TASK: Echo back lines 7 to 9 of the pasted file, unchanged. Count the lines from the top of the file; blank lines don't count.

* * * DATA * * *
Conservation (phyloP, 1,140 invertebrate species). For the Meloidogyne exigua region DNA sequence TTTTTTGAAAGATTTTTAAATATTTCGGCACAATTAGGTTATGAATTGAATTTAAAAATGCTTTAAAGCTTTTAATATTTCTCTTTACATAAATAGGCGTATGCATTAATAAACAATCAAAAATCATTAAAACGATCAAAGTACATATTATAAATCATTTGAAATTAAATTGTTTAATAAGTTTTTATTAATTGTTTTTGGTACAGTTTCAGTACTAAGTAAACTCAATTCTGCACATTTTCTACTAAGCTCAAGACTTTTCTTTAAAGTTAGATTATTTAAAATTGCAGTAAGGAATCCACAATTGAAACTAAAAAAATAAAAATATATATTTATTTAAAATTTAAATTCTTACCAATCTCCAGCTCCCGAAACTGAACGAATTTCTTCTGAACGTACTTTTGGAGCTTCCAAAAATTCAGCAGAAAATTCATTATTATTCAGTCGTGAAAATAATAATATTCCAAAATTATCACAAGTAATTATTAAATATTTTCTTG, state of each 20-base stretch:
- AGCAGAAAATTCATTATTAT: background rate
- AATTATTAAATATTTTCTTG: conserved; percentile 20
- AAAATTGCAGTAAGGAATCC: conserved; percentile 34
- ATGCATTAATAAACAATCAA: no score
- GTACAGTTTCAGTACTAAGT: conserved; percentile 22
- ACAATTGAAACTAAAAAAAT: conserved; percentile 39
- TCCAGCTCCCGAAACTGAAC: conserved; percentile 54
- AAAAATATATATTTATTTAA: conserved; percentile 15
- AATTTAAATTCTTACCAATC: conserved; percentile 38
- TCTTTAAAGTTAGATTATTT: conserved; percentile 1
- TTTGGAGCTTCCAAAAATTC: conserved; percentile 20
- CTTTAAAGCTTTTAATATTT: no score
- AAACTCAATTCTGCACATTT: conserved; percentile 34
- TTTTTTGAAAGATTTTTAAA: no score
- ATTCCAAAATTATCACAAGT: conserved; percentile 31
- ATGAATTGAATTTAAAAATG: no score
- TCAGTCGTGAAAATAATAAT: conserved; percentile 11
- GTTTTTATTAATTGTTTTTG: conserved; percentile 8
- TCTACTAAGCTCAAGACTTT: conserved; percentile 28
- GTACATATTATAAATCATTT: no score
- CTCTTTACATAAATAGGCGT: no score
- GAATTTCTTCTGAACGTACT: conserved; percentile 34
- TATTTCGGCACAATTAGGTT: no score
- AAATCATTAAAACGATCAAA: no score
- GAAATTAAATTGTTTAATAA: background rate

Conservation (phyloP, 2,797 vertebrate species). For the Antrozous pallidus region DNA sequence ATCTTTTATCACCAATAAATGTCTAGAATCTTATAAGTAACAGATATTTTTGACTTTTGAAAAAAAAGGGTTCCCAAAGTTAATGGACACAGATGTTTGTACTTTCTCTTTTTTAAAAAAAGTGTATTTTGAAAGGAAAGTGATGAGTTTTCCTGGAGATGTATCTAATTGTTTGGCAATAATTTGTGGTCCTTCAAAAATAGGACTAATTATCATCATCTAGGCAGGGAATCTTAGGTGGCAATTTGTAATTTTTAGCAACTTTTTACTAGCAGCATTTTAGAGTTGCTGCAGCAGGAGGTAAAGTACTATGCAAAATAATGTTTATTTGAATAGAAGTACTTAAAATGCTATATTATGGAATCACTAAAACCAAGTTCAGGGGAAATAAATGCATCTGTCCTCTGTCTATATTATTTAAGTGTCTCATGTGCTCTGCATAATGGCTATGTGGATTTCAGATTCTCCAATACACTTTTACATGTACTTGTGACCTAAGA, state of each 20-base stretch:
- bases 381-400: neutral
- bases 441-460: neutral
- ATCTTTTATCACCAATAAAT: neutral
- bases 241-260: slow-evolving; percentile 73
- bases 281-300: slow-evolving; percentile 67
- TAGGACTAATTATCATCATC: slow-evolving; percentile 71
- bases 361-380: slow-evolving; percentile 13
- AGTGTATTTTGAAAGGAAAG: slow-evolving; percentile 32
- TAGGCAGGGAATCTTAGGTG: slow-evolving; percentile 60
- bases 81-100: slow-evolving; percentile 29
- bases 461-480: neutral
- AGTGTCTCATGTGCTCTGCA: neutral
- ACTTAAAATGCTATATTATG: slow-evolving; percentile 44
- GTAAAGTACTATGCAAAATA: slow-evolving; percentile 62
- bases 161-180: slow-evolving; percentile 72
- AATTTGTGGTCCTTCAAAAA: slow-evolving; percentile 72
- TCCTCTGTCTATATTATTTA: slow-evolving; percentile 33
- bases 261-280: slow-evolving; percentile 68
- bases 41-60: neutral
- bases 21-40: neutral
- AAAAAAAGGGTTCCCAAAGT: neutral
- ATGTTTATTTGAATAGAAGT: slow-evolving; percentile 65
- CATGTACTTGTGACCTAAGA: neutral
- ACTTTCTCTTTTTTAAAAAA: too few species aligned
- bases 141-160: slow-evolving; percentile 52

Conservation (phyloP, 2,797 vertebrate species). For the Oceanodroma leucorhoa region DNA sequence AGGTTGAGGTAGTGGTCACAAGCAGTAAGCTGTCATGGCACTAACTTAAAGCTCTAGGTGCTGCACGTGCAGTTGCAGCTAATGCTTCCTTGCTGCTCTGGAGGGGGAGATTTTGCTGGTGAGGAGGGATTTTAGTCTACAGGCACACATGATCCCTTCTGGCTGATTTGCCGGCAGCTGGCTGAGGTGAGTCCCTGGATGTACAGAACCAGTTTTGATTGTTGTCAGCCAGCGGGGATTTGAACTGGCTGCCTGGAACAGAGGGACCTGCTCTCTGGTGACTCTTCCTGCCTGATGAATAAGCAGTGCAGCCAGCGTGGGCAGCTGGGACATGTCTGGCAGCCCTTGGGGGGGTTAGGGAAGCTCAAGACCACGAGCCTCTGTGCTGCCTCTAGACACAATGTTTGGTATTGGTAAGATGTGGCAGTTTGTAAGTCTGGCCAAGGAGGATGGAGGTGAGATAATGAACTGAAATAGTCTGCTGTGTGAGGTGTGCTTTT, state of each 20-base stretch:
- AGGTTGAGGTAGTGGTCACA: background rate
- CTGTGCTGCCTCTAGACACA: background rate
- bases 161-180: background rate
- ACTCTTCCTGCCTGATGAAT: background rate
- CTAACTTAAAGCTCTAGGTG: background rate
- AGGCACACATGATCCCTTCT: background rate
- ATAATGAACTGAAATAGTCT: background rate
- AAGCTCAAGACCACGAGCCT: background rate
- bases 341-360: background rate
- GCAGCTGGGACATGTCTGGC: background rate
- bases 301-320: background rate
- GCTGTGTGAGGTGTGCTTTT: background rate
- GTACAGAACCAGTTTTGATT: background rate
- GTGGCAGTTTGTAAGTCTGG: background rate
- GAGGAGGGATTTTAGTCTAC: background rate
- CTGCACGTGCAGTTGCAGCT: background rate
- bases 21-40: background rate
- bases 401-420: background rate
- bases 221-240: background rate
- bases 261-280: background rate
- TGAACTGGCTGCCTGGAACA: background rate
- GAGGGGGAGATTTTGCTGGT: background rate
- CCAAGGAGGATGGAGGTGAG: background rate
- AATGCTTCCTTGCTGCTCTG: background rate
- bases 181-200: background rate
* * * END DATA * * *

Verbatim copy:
- ACAATTGAAACTAAAAAAAT: conserved; percentile 39
- TCCAGCTCCCGAAACTGAAC: conserved; percentile 54
- AAAAATATATATTTATTTAA: conserved; percentile 15